The Ideas of Virtue Ethics Essay

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The Ideas of Virtue Ethics

In an attempt to revive the ideas of virtue ethics, many philosophers have expressed their criticisms of so-called "modern ethical theories." Some examples are as follows. Pincoffs presents his idea that modern ethical theory (MET) reduces ethics to resolution of quandaries. Williams explains his idea that MET focuses on only a particular, peculiar variety of ethical thought called "morality." Stocker claims that MET lead to "moral schizophrenia." And Wolf claims MET embodies the idea of a moral saint. Among these critics, I believe that Pincoffs presents the strongest criticism of MET. According to Pincoffs, ethics today is concerned with finding rational grounds, often concieved of as moral rules and the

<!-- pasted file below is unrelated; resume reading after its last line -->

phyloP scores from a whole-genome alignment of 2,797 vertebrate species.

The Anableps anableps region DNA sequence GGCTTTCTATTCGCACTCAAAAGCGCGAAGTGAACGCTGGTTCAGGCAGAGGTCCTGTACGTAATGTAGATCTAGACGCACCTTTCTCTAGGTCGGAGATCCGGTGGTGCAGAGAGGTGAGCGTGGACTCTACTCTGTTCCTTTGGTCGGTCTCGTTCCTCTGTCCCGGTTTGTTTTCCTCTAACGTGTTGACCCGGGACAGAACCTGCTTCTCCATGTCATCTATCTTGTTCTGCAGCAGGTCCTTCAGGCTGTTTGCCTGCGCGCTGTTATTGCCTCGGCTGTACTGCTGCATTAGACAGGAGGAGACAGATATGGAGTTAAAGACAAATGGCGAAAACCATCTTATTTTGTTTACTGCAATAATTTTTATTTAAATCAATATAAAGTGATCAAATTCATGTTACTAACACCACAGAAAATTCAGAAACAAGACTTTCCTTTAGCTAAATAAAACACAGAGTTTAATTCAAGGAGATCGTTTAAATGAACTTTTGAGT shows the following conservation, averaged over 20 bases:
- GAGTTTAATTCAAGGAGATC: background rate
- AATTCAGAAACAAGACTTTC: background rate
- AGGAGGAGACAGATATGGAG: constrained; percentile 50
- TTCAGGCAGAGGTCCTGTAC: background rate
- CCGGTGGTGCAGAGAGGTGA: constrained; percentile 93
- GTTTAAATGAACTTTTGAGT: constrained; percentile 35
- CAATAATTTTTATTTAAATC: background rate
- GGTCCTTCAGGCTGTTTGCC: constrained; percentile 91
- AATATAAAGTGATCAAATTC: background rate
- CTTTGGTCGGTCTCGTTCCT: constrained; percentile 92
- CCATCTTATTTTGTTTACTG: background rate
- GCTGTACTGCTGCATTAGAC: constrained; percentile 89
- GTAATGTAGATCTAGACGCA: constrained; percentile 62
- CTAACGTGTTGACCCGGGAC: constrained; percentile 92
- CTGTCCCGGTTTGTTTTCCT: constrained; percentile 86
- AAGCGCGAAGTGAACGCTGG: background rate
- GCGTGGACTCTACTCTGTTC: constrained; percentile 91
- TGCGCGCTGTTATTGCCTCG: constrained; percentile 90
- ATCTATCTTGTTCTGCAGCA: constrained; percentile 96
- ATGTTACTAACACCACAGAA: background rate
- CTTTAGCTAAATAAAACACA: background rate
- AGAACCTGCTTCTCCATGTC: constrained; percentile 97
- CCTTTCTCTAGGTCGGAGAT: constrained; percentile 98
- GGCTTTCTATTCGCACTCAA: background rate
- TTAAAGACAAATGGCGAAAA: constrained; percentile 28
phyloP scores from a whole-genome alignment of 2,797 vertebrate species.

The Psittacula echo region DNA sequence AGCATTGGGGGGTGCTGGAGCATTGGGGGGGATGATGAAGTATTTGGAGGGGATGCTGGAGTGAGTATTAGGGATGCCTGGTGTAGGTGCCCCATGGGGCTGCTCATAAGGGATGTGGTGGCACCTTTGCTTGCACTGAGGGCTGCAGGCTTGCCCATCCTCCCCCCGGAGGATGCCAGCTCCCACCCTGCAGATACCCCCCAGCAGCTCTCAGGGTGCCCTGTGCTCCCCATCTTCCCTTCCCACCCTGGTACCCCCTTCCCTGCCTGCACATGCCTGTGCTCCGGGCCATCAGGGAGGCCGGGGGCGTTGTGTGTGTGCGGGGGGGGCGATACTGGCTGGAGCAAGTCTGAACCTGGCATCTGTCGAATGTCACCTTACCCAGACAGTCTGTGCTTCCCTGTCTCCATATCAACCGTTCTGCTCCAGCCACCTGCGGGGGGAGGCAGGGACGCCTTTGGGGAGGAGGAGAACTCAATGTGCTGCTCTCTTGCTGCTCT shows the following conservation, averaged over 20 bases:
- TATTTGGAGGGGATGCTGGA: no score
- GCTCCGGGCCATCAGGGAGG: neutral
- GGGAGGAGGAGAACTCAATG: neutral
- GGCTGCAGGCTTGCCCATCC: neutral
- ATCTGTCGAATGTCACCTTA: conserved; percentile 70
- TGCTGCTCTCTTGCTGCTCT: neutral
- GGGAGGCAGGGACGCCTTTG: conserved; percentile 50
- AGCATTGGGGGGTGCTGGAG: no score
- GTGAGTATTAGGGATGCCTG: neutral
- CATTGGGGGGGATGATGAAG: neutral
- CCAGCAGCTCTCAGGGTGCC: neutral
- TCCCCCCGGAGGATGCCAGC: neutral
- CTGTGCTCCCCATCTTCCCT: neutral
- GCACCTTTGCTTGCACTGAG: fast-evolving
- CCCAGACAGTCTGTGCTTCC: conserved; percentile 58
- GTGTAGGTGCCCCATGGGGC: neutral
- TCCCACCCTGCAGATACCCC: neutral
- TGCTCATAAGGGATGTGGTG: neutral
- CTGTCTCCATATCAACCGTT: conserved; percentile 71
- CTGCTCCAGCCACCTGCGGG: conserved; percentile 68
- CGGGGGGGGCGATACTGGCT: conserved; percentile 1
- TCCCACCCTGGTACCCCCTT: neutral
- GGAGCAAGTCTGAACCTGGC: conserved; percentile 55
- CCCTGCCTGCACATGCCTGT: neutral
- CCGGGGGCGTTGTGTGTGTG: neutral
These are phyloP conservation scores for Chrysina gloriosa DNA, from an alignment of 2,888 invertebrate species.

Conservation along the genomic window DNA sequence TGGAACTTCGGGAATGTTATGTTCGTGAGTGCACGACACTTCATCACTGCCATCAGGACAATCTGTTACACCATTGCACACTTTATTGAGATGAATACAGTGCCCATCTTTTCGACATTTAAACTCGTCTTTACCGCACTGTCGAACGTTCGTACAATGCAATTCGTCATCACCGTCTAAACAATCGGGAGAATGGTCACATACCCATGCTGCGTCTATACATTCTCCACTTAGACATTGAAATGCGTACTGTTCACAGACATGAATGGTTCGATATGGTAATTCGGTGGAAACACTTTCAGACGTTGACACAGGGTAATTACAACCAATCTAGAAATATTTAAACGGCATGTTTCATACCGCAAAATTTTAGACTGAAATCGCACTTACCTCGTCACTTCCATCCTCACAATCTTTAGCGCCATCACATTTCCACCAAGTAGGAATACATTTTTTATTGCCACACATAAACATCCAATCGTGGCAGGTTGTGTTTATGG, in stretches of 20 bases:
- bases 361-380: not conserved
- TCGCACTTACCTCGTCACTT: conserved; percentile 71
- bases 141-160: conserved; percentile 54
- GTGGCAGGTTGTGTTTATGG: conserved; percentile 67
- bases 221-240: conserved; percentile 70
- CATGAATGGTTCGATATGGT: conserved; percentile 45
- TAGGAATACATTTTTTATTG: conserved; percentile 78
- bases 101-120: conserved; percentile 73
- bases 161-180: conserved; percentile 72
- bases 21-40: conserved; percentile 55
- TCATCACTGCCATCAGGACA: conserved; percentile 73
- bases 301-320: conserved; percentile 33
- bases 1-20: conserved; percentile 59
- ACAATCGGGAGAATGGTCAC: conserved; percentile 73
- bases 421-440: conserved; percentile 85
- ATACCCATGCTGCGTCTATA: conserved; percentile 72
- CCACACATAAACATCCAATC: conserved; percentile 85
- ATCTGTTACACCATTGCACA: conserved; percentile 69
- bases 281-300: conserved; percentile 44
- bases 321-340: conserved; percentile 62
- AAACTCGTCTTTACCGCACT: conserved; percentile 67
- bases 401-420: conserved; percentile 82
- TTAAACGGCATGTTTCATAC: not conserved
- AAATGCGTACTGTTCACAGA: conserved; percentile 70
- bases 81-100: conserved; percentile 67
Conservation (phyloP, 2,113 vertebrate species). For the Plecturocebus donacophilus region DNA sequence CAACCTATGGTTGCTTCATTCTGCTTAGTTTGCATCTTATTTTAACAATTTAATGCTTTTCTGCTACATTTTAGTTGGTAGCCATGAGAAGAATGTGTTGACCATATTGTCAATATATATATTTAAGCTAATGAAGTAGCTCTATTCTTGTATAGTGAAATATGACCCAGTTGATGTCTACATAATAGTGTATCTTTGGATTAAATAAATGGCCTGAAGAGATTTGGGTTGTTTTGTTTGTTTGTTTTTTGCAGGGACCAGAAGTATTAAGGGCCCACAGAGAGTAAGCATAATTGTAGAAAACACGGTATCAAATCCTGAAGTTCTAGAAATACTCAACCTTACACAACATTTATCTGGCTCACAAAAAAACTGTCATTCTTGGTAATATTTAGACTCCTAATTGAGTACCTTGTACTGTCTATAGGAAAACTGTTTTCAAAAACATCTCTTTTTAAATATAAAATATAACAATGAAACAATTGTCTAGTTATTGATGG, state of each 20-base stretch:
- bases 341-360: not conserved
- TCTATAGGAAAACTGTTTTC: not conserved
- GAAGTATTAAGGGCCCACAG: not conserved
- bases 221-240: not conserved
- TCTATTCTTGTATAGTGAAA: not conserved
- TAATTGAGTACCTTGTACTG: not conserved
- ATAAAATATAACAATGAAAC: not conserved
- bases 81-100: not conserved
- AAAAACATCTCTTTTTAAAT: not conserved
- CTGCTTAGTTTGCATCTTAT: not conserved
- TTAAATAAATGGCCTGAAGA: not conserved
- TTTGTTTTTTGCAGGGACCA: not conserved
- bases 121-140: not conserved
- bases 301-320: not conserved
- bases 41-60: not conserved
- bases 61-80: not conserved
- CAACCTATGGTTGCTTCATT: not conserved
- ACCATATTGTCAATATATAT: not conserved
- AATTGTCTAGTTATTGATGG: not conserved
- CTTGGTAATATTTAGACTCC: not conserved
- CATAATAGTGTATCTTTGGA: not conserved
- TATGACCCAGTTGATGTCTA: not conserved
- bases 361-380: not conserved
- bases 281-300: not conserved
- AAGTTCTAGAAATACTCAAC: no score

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He says that philosophers go along with MET because of scholarly convention. The modern theorist would say that METs are needed since nature dictates ethics and the time we live in is problem-plagued, quite possibly from problems created by technology and social change, we need new ways of solving problems. Pincoffs claims this argument fails for two reasons; one, many classical theories have been taught and adopted during tumultuous times in history and two, this objection would also be an attack of QE because the rules and principles it tries to provide will be forced to change as circumstances change. Pincoffs states, "Men can be perplexed because they are sensitive and conscientious people; because they do not have the sense to avoid perplexity; or because they are pathologically immobilized by moral questions. A well-founded ethics would encourage the development of moral sensitivity, but discourage moral quandaries which arise out of moral ineptness or pathological fixation." (189). The quandarist claims that when deciding the right thing to do (resolving a perplexity), QE is analogous to the law. One must realize, "what is relevant must have nothing to do with me, but only with the situation: a situation in which anyone could find himself. What is right for me is right for everyone," ( 193). Pincoffs claims this analogy with the law, with respect to the impersonality of the decision, whether an action is correct or not, is widely accepted. It lets the

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